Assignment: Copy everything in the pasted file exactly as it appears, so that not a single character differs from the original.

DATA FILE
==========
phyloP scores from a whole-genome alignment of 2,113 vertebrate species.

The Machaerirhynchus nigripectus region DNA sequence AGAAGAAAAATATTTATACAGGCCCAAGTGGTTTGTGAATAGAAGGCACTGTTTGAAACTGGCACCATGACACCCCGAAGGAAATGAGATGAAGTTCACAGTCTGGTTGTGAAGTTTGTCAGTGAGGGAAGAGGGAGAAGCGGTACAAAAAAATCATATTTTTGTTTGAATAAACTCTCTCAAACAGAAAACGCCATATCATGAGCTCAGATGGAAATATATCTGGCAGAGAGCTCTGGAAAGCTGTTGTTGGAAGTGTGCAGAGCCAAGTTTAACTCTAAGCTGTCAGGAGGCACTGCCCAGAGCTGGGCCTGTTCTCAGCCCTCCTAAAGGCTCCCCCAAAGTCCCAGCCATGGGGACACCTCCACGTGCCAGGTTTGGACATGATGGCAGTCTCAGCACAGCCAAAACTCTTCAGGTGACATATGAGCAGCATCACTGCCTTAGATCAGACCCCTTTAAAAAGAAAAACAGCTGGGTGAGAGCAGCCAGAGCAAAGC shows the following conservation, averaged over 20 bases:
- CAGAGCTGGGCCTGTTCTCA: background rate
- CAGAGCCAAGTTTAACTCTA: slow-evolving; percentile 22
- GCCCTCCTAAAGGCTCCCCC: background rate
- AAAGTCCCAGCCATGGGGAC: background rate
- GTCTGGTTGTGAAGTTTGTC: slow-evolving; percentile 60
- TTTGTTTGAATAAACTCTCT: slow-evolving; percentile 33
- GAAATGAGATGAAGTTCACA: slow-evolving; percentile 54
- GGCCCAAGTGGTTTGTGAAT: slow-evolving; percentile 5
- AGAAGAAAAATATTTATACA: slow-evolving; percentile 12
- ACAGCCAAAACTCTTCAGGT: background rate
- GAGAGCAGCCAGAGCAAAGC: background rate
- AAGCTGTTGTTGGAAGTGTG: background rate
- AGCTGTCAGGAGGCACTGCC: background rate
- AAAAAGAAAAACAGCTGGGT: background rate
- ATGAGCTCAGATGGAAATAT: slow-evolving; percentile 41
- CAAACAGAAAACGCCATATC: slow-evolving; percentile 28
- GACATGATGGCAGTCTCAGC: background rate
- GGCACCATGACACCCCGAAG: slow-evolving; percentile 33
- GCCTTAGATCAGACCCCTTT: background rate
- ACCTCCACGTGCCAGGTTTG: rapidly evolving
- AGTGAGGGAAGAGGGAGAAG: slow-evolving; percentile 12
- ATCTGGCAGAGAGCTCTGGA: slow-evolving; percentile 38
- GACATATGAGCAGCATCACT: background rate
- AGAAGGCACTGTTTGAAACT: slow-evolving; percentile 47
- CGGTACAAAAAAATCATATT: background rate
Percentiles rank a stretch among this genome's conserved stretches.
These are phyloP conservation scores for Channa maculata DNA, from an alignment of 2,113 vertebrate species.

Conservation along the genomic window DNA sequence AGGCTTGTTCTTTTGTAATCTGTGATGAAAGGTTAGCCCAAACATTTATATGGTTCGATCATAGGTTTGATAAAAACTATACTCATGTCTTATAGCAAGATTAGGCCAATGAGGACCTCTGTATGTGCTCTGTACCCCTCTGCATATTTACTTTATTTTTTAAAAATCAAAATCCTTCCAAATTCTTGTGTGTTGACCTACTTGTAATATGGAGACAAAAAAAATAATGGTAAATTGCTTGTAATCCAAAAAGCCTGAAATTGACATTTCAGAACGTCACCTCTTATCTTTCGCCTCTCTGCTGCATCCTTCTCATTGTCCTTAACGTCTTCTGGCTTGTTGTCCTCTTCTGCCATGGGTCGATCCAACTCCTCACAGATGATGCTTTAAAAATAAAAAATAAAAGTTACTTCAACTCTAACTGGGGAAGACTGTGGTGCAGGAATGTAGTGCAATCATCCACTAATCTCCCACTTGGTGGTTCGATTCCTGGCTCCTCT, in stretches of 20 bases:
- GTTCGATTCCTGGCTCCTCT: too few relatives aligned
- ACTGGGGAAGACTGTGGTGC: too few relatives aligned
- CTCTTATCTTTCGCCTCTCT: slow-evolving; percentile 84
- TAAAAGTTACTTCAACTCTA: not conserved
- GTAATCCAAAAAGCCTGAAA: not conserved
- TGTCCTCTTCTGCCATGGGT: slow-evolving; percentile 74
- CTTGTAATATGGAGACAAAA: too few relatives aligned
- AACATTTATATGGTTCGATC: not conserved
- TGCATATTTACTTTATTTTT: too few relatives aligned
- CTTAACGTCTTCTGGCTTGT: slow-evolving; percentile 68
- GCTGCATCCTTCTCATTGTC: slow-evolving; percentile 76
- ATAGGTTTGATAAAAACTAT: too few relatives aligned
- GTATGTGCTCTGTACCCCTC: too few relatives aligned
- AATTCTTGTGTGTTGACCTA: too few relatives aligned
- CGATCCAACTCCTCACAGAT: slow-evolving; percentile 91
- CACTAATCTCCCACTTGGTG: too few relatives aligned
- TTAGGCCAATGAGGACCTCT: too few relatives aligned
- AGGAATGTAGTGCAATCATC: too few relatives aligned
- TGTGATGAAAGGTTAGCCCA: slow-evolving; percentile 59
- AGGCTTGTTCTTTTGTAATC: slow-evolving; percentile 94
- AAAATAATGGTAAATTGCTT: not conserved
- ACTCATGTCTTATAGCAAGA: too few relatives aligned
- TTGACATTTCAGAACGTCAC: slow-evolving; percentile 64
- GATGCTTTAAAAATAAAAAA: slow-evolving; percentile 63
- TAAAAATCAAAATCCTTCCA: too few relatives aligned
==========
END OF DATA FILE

phyloP scores from a whole-genome alignment of 2,113 vertebrate species.

The Machaerirhynchus nigripectus region DNA sequence AGAAGAAAAATATTTATACAGGCCCAAGTGGTTTGTGAATAGAAGGCACTGTTTGAAACTGGCACCATGACACCCCGAAGGAAATGAGATGAAGTTCACAGTCTGGTTGTGAAGTTTGTCAGTGAGGGAAGAGGGAGAAGCGGTACAAAAAAATCATATTTTTGTTTGAATAAACTCTCTCAAACAGAAAACGCCATATCATGAGCTCAGATGGAAATATATCTGGCAGAGAGCTCTGGAAAGCTGTTGTTGGAAGTGTGCAGAGCCAAGTTTAACTCTAAGCTGTCAGGAGGCACTGCCCAGAGCTGGGCCTGTTCTCAGCCCTCCTAAAGGCTCCCCCAAAGTCCCAGCCATGGGGACACCTCCACGTGCCAGGTTTGGACATGATGGCAGTCTCAGCACAGCCAAAACTCTTCAGGTGACATATGAGCAGCATCACTGCCTTAGATCAGACCCCTTTAAAAAGAAAAACAGCTGGGTGAGAGCAGCCAGAGCAAAGC shows the following conservation, averaged over 20 bases:
- CAGAGCTGGGCCTGTTCTCA: background rate
- CAGAGCCAAGTTTAACTCTA: slow-evolving; percentile 22
- GCCCTCCTAAAGGCTCCCCC: background rate
- AAAGTCCCAGCCATGGGGAC: background rate
- GTCTGGTTGTGAAGTTTGTC: slow-evolving; percentile 60
- TTTGTTTGAATAAACTCTCT: slow-evolving; percentile 33
- GAAATGAGATGAAGTTCACA: slow-evolving; percentile 54
- GGCCCAAGTGGTTTGTGAAT: slow-evolving; percentile 5
- AGAAGAAAAATATTTATACA: slow-evolving; percentile 12
- ACAGCCAAAACTCTTCAGGT: background rate
- GAGAGCAGCCAGAGCAAAGC: background rate
- AAGCTGTTGTTGGAAGTGTG: background rate
- AGCTGTCAGGAGGCACTGCC: background rate
- AAAAAGAAAAACAGCTGGGT: background rate
- ATGAGCTCAGATGGAAATAT: slow-evolving; percentile 41
- CAAACAGAAAACGCCATATC: slow-evolving; percentile 28
- GACATGATGGCAGTCTCAGC: background rate
- GGCACCATGACACCCCGAAG: slow-evolving; percentile 33
- GCCTTAGATCAGACCCCTTT: background rate
- ACCTCCACGTGCCAGGTTTG: rapidly evolving
- AGTGAGGGAAGAGGGAGAAG: slow-evolving; percentile 12
- ATCTGGCAGAGAGCTCTGGA: slow-evolving; percentile 38
- GACATATGAGCAGCATCACT: background rate
- AGAAGGCACTGTTTGAAACT: slow-evolving; percentile 47
- CGGTACAAAAAAATCATATT: background rate
Percentiles rank a stretch among this genome's conserved stretches.
These are phyloP conservation scores for Channa maculata DNA, from an alignment of 2,113 vertebrate species.

Conservation along the genomic window DNA sequence AGGCTTGTTCTTTTGTAATCTGTGATGAAAGGTTAGCCCAAACATTTATATGGTTCGATCATAGGTTTGATAAAAACTATACTCATGTCTTATAGCAAGATTAGGCCAATGAGGACCTCTGTATGTGCTCTGTACCCCTCTGCATATTTACTTTATTTTTTAAAAATCAAAATCCTTCCAAATTCTTGTGTGTTGACCTACTTGTAATATGGAGACAAAAAAAATAATGGTAAATTGCTTGTAATCCAAAAAGCCTGAAATTGACATTTCAGAACGTCACCTCTTATCTTTCGCCTCTCTGCTGCATCCTTCTCATTGTCCTTAACGTCTTCTGGCTTGTTGTCCTCTTCTGCCATGGGTCGATCCAACTCCTCACAGATGATGCTTTAAAAATAAAAAATAAAAGTTACTTCAACTCTAACTGGGGAAGACTGTGGTGCAGGAATGTAGTGCAATCATCCACTAATCTCCCACTTGGTGGTTCGATTCCTGGCTCCTCT, in stretches of 20 bases:
- GTTCGATTCCTGGCTCCTCT: too few relatives aligned
- ACTGGGGAAGACTGTGGTGC: too few relatives aligned
- CTCTTATCTTTCGCCTCTCT: slow-evolving; percentile 84
- TAAAAGTTACTTCAACTCTA: not conserved
- GTAATCCAAAAAGCCTGAAA: not conserved
- TGTCCTCTTCTGCCATGGGT: slow-evolving; percentile 74
- CTTGTAATATGGAGACAAAA: too few relatives aligned
- AACATTTATATGGTTCGATC: not conserved
- TGCATATTTACTTTATTTTT: too few relatives aligned
- CTTAACGTCTTCTGGCTTGT: slow-evolving; percentile 68
- GCTGCATCCTTCTCATTGTC: slow-evolving; percentile 76
- ATAGGTTTGATAAAAACTAT: too few relatives aligned
- GTATGTGCTCTGTACCCCTC: too few relatives aligned
- AATTCTTGTGTGTTGACCTA: too few relatives aligned
- CGATCCAACTCCTCACAGAT: slow-evolving; percentile 91
- CACTAATCTCCCACTTGGTG: too few relatives aligned
- TTAGGCCAATGAGGACCTCT: too few relatives aligned
- AGGAATGTAGTGCAATCATC: too few relatives aligned
- TGTGATGAAAGGTTAGCCCA: slow-evolving; percentile 59
- AGGCTTGTTCTTTTGTAATC: slow-evolving; percentile 94
- AAAATAATGGTAAATTGCTT: not conserved
- ACTCATGTCTTATAGCAAGA: too few relatives aligned
- TTGACATTTCAGAACGTCAC: slow-evolving; percentile 64
- GATGCTTTAAAAATAAAAAA: slow-evolving; percentile 63
- TAAAAATCAAAATCCTTCCA: too few relatives aligned